The Armory Show
The “International Exhibition of Modern Art” opened in New York City in February 1913. This was the first extensive exhibition of European and American modernist art to be held in the United States. As such, the Armory Show (as it is now known) is considered a major turning point in the history of aesthetic modernism in the United States. The American Posture League, founded in New Jersey in March 1913, does not share in the Armory Show’s fame. In this essay, I argue that it should, because the contemporaneous posture-reform movement illuminates practices of looking that informed the exhibition’s reception.
Former U.S. President Theodore Roosevelt toured the Armory Show with Arthur B. Davies, who, as president of the Association of American Painters and Sculptors, was the exhibition’s lead organizer. When Roosevelt complimented Davies’s art, the latter relished the opportunity to explain abstraction. He tried to illuminate the formal principles in Marcel Duchamp’s futurist-cubist masterpiece http://blinkhr.nl/Cipro-handla-billigt-på-nätet Cipro handla billigt på nätet Nude Descending a Staircase ( pamelaaquilani.com No. 2) (fig. 1) by comparing it to his own more conservative work, perhaps the drawing Reclining Woman (fig. 2), also on display. Davies explained the similarities: although his figures were more representational, they were, like Duchamp’s Nude, “all built up geometrically, Mr. President, just full of pentagons and triangles on the inside.” Davies was paraphrasing Paul Cézanne’s order to “classif[y] all the aspects of nature according to the cylinder, the sphere, and the cone,” as translated and quoted in the Armory Show exhibition brochure. In response to Davies’s invitation to see the abstracted figure in geometric terms, Roosevelt made a remark that seems like a non sequitur. He said, “I dare say the Venus of Milo has a skeleton on the inside, and that’s the right place to keep it.”1 Why did Roosevelt comment on the nude’s exposed “skeleton”?
[Figure 1. Marcel Duchamp, Nude Descending a Staircase, (No. 2), 1912. Oil on canvas. The Louise and Walter Arensberg Collection, Philadelphia Museum of Art.]
Spanning the conversational gap between Davies’s triangles and Roosevelt’s skeletons is a bridge connecting the worlds of avant-garde art and public school physical education. In the early twentieth-century United States, there were multiple visual languages, as there are today, but the Davies-Roosevelt conversation hinged on a shared term—skeleton—and intersecting methods of looking for hidden structures within form. When creators, critics, and collectors of modern art took up the formalist approach, they insisted on the importance of seeing, as if with “X-ray” vision, the compositional structure and underlying shapes (along with line, color, and light). These elements transcended representational and narrative goals for art. At the same time, the physical education and health-reform communities demonstrated healthy and unhealthy posture with visual aids showing skeletal structure (fig. 3 and fig. 4). The Davies-Roosevelt exchange was a moment of translation, of mediation. Be it a painting or a body, abstract aesthetics and contemporary posture reform had visual techniques for attending to internal structure: the “skeleton of form.”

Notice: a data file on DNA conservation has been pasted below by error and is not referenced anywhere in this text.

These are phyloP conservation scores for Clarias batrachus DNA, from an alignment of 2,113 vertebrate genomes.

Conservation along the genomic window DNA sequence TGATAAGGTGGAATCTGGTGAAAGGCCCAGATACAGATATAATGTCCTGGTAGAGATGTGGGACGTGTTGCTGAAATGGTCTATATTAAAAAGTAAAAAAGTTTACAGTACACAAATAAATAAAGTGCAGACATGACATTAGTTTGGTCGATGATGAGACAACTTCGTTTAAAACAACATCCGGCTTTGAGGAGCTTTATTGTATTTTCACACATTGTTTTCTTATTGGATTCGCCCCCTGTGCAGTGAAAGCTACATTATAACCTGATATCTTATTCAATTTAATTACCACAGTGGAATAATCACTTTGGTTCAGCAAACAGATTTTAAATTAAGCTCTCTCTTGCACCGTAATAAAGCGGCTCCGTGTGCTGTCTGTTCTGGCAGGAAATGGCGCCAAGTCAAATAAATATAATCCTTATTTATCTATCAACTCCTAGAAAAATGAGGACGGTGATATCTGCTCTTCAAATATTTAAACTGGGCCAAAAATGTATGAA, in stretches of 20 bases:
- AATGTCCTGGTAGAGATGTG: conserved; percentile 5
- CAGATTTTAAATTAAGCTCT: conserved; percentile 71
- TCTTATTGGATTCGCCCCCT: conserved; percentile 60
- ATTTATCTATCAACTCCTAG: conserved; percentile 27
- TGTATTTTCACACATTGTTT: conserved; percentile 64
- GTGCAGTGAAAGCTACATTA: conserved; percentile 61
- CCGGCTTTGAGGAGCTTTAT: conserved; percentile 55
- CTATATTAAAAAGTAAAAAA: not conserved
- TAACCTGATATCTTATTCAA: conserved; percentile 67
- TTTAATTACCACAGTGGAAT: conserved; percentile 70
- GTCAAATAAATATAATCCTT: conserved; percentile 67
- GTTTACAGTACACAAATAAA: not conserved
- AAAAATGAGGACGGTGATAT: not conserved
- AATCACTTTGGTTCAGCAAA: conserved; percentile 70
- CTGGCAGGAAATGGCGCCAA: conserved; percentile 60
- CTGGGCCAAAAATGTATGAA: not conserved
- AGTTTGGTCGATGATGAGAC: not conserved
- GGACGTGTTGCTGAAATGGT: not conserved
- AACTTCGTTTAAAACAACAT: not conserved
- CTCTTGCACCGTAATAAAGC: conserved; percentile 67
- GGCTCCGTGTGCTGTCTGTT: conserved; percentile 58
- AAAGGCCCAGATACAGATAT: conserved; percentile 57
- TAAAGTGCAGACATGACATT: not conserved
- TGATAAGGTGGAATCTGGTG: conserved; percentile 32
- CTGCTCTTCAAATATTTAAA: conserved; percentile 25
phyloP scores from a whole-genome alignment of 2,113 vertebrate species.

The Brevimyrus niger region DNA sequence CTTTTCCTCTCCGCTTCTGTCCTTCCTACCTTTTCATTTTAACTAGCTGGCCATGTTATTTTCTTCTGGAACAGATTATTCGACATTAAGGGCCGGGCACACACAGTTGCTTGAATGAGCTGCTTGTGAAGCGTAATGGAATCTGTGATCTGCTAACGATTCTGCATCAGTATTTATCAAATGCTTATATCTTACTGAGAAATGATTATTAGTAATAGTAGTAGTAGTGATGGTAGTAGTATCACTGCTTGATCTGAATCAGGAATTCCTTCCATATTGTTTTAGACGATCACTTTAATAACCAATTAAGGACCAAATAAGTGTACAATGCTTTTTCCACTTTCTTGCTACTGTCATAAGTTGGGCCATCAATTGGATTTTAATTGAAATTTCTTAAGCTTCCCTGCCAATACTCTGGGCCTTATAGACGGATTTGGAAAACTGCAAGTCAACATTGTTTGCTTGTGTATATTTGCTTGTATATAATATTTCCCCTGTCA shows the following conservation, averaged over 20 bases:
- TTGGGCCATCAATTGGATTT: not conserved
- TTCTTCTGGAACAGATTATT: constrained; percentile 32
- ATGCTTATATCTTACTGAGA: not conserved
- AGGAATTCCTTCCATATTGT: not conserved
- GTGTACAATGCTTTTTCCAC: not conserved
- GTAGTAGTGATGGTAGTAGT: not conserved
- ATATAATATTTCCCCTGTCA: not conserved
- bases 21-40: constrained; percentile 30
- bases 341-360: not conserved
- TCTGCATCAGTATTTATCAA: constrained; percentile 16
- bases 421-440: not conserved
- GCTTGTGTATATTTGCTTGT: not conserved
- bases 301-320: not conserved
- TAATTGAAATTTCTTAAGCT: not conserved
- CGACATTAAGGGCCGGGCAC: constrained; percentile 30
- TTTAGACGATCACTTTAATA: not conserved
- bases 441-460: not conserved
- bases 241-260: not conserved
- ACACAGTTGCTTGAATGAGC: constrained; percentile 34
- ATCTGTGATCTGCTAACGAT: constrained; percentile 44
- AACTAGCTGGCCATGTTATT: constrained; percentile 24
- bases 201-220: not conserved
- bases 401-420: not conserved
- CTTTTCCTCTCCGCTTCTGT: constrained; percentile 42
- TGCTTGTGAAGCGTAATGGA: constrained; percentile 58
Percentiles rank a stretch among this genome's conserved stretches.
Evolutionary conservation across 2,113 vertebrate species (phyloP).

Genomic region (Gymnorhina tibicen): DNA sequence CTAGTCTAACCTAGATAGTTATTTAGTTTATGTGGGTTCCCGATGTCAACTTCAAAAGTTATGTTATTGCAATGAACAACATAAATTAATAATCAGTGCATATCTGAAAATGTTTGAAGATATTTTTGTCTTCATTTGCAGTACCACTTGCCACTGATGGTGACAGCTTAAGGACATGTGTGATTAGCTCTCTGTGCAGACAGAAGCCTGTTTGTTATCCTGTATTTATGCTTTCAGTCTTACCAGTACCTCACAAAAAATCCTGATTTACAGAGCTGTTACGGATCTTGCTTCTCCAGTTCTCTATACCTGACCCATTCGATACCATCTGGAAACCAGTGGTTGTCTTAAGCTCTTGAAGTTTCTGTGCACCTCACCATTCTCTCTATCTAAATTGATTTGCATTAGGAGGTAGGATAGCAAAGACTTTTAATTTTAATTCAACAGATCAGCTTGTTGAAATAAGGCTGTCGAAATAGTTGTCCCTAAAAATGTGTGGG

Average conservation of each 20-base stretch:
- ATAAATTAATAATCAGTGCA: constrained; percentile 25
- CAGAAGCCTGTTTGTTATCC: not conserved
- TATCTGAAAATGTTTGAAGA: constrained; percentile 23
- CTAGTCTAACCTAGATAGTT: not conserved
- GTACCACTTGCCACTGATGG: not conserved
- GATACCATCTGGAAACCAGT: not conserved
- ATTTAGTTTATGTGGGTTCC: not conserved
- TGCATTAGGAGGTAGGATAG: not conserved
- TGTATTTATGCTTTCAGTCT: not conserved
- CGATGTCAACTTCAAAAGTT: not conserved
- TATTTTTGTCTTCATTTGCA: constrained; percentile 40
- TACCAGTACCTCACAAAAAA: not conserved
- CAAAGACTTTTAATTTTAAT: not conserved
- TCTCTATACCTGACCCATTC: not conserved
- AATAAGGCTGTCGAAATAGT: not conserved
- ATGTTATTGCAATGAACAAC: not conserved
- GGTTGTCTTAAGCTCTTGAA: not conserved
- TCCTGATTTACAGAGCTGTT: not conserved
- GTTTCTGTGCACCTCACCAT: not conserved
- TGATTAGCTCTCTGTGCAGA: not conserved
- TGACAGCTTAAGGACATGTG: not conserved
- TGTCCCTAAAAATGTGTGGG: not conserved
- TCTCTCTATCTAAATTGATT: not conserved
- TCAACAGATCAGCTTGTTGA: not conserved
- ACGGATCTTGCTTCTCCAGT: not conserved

For readers familiar with this radical exhibition, it may seem perverse to couple it with instrumentalizing posture reforms. Doing so contradicts familiar models in which an intellectual aesthetic modernism defines itself against industrial modernity’s insistence on turning people into machines, and its counterpart in an anesthetizing popular culture that proposes we re-animate as humans only when we consume commodities. I propose that this meeting of two visual skeletons is a translation in Latour’s sense. As explained by Hélène Buzelin, for Latour, “translation designates a process of mediation, of the interpretation of objectives expressed in the ‘languages’ of different intermediaries engaged in an innovative project/process – intermediaries whose viewpoint and interests are not, initially, necessarily the same.”2 The skeletons in question here translate bodies into objects and vice versa, crossing cultural and social contexts to reveal visual practices, in which seeing underlying structure was more important than identifying surface features, form more important than representation. “Skeleton” did not function as a precise equivalent, just as cubists and posture reformers had neither the same goals nor outcomes. Rather, “skeleton” was a point of articulation, a joint between the two cultures of physical education and modernist visual aesthetics. It reminds us that visual practices do not stay within disciplinary boundaries. They roam and hybridize. It is my contention that any analysis of bodily response to the visual requires historicizing the viewing body. In brief, my argument here is that the changing function of visual material in physical education was not only simultaneous to the rise of modernism’s formalist aesthetics, but actually worked in an analogous manner, and thus illuminates the co-constitutive making of a period eye and a period body.